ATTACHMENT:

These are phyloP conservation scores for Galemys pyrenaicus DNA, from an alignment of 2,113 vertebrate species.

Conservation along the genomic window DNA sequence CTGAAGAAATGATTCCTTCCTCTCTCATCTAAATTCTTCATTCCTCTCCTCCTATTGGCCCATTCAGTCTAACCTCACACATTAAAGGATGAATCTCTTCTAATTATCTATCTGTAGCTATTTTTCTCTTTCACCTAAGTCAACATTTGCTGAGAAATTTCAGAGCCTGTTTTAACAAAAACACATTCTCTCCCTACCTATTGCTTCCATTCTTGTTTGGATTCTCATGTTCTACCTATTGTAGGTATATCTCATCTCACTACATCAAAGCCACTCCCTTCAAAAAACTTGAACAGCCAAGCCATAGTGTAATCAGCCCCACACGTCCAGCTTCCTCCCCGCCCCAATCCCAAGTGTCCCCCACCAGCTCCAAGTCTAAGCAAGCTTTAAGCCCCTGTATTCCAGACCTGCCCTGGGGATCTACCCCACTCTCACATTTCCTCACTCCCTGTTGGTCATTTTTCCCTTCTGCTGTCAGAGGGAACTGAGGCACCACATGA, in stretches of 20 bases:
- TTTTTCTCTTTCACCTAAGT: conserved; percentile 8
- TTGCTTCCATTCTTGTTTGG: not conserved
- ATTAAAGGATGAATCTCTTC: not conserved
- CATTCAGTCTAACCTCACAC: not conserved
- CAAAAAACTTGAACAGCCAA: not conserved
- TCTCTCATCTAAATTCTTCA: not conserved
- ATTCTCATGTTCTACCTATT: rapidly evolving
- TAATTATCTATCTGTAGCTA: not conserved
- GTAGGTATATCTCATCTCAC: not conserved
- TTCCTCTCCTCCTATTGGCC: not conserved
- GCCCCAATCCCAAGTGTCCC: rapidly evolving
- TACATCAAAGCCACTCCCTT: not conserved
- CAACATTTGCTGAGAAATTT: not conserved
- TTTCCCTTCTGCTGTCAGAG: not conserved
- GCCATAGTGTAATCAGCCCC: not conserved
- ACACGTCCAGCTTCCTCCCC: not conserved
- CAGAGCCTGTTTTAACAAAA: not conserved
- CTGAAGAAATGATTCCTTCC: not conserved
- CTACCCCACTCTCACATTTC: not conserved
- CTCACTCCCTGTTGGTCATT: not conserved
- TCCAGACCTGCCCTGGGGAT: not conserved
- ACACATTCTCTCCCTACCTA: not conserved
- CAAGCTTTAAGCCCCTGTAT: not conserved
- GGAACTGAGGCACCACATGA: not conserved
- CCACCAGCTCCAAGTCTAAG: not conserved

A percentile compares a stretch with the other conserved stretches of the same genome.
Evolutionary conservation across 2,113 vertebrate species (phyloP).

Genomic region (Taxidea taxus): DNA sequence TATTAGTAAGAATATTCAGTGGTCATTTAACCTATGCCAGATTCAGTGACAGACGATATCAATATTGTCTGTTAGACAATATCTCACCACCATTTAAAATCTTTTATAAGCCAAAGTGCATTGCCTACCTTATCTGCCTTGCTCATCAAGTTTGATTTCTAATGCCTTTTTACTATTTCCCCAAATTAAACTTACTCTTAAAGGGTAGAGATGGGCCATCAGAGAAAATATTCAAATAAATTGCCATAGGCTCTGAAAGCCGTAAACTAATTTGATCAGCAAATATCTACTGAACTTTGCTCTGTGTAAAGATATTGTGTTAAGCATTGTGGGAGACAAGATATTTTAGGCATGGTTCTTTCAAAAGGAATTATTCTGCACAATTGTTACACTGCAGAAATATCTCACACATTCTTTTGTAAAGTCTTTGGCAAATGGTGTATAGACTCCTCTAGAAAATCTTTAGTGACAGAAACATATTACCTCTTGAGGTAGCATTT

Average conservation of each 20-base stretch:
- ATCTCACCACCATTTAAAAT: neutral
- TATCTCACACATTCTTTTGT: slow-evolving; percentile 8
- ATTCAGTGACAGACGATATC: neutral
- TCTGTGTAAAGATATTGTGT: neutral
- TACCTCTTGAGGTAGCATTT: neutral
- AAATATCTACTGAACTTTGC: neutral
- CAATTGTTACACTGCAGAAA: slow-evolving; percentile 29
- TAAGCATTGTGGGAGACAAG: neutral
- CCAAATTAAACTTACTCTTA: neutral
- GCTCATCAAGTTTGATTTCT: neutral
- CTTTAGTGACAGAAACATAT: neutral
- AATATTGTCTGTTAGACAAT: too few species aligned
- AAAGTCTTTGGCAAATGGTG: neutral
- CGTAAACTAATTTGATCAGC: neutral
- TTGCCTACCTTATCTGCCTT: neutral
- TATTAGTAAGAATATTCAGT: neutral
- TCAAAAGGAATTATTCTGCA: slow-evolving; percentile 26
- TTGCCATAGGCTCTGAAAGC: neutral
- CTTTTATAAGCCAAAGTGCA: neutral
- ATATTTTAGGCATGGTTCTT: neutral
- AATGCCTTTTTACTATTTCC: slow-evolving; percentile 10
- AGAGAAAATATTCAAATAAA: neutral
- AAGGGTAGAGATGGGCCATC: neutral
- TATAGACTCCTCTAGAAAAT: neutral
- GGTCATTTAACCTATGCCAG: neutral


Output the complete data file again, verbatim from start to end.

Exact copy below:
These are phyloP conservation scores for Galemys pyrenaicus DNA, from an alignment of 2,113 vertebrate species.

Conservation along the genomic window DNA sequence CTGAAGAAATGATTCCTTCCTCTCTCATCTAAATTCTTCATTCCTCTCCTCCTATTGGCCCATTCAGTCTAACCTCACACATTAAAGGATGAATCTCTTCTAATTATCTATCTGTAGCTATTTTTCTCTTTCACCTAAGTCAACATTTGCTGAGAAATTTCAGAGCCTGTTTTAACAAAAACACATTCTCTCCCTACCTATTGCTTCCATTCTTGTTTGGATTCTCATGTTCTACCTATTGTAGGTATATCTCATCTCACTACATCAAAGCCACTCCCTTCAAAAAACTTGAACAGCCAAGCCATAGTGTAATCAGCCCCACACGTCCAGCTTCCTCCCCGCCCCAATCCCAAGTGTCCCCCACCAGCTCCAAGTCTAAGCAAGCTTTAAGCCCCTGTATTCCAGACCTGCCCTGGGGATCTACCCCACTCTCACATTTCCTCACTCCCTGTTGGTCATTTTTCCCTTCTGCTGTCAGAGGGAACTGAGGCACCACATGA, in stretches of 20 bases:
- TTTTTCTCTTTCACCTAAGT: conserved; percentile 8
- TTGCTTCCATTCTTGTTTGG: not conserved
- ATTAAAGGATGAATCTCTTC: not conserved
- CATTCAGTCTAACCTCACAC: not conserved
- CAAAAAACTTGAACAGCCAA: not conserved
- TCTCTCATCTAAATTCTTCA: not conserved
- ATTCTCATGTTCTACCTATT: rapidly evolving
- TAATTATCTATCTGTAGCTA: not conserved
- GTAGGTATATCTCATCTCAC: not conserved
- TTCCTCTCCTCCTATTGGCC: not conserved
- GCCCCAATCCCAAGTGTCCC: rapidly evolving
- TACATCAAAGCCACTCCCTT: not conserved
- CAACATTTGCTGAGAAATTT: not conserved
- TTTCCCTTCTGCTGTCAGAG: not conserved
- GCCATAGTGTAATCAGCCCC: not conserved
- ACACGTCCAGCTTCCTCCCC: not conserved
- CAGAGCCTGTTTTAACAAAA: not conserved
- CTGAAGAAATGATTCCTTCC: not conserved
- CTACCCCACTCTCACATTTC: not conserved
- CTCACTCCCTGTTGGTCATT: not conserved
- TCCAGACCTGCCCTGGGGAT: not conserved
- ACACATTCTCTCCCTACCTA: not conserved
- CAAGCTTTAAGCCCCTGTAT: not conserved
- GGAACTGAGGCACCACATGA: not conserved
- CCACCAGCTCCAAGTCTAAG: not conserved

A percentile compares a stretch with the other conserved stretches of the same genome.
Evolutionary conservation across 2,113 vertebrate species (phyloP).

Genomic region (Taxidea taxus): DNA sequence TATTAGTAAGAATATTCAGTGGTCATTTAACCTATGCCAGATTCAGTGACAGACGATATCAATATTGTCTGTTAGACAATATCTCACCACCATTTAAAATCTTTTATAAGCCAAAGTGCATTGCCTACCTTATCTGCCTTGCTCATCAAGTTTGATTTCTAATGCCTTTTTACTATTTCCCCAAATTAAACTTACTCTTAAAGGGTAGAGATGGGCCATCAGAGAAAATATTCAAATAAATTGCCATAGGCTCTGAAAGCCGTAAACTAATTTGATCAGCAAATATCTACTGAACTTTGCTCTGTGTAAAGATATTGTGTTAAGCATTGTGGGAGACAAGATATTTTAGGCATGGTTCTTTCAAAAGGAATTATTCTGCACAATTGTTACACTGCAGAAATATCTCACACATTCTTTTGTAAAGTCTTTGGCAAATGGTGTATAGACTCCTCTAGAAAATCTTTAGTGACAGAAACATATTACCTCTTGAGGTAGCATTT

Average conservation of each 20-base stretch:
- ATCTCACCACCATTTAAAAT: neutral
- TATCTCACACATTCTTTTGT: slow-evolving; percentile 8
- ATTCAGTGACAGACGATATC: neutral
- TCTGTGTAAAGATATTGTGT: neutral
- TACCTCTTGAGGTAGCATTT: neutral
- AAATATCTACTGAACTTTGC: neutral
- CAATTGTTACACTGCAGAAA: slow-evolving; percentile 29
- TAAGCATTGTGGGAGACAAG: neutral
- CCAAATTAAACTTACTCTTA: neutral
- GCTCATCAAGTTTGATTTCT: neutral
- CTTTAGTGACAGAAACATAT: neutral
- AATATTGTCTGTTAGACAAT: too few species aligned
- AAAGTCTTTGGCAAATGGTG: neutral
- CGTAAACTAATTTGATCAGC: neutral
- TTGCCTACCTTATCTGCCTT: neutral
- TATTAGTAAGAATATTCAGT: neutral
- TCAAAAGGAATTATTCTGCA: slow-evolving; percentile 26
- TTGCCATAGGCTCTGAAAGC: neutral
- CTTTTATAAGCCAAAGTGCA: neutral
- ATATTTTAGGCATGGTTCTT: neutral
- AATGCCTTTTTACTATTTCC: slow-evolving; percentile 10
- AGAGAAAATATTCAAATAAA: neutral
- AAGGGTAGAGATGGGCCATC: neutral
- TATAGACTCCTCTAGAAAAT: neutral
- GGTCATTTAACCTATGCCAG: neutral